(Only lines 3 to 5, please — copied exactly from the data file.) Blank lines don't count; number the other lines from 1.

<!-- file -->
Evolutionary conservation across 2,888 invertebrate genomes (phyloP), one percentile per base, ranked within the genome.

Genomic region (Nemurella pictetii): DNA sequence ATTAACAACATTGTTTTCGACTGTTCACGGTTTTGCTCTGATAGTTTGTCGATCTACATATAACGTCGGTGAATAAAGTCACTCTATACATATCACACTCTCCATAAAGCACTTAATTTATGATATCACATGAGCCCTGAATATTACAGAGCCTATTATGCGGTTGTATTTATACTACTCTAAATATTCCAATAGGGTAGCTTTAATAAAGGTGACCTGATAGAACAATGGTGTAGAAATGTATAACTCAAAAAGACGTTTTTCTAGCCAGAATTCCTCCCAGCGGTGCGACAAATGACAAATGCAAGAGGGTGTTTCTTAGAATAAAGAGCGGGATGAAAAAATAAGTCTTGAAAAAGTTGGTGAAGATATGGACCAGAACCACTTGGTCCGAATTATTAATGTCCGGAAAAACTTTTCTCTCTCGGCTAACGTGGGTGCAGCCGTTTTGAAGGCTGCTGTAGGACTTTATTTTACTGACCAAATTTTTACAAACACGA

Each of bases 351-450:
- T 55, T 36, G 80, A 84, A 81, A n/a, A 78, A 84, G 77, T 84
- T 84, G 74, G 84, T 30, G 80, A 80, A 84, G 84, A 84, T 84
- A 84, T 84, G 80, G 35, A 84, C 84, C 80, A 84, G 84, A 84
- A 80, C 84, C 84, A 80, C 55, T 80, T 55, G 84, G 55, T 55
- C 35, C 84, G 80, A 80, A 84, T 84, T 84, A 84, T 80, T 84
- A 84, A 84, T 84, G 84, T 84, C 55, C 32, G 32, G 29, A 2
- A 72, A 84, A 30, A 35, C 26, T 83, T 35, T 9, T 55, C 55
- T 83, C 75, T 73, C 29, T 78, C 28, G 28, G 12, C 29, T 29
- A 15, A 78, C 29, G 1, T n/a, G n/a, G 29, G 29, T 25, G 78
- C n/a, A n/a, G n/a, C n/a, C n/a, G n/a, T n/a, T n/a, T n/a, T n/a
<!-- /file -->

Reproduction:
Each of bases 351-450:
- T 55, T 36, G 80, A 84, A 81, A n/a, A 78, A 84, G 77, T 84
- T 84, G 74, G 84, T 30, G 80, A 80, A 84, G 84, A 84, T 84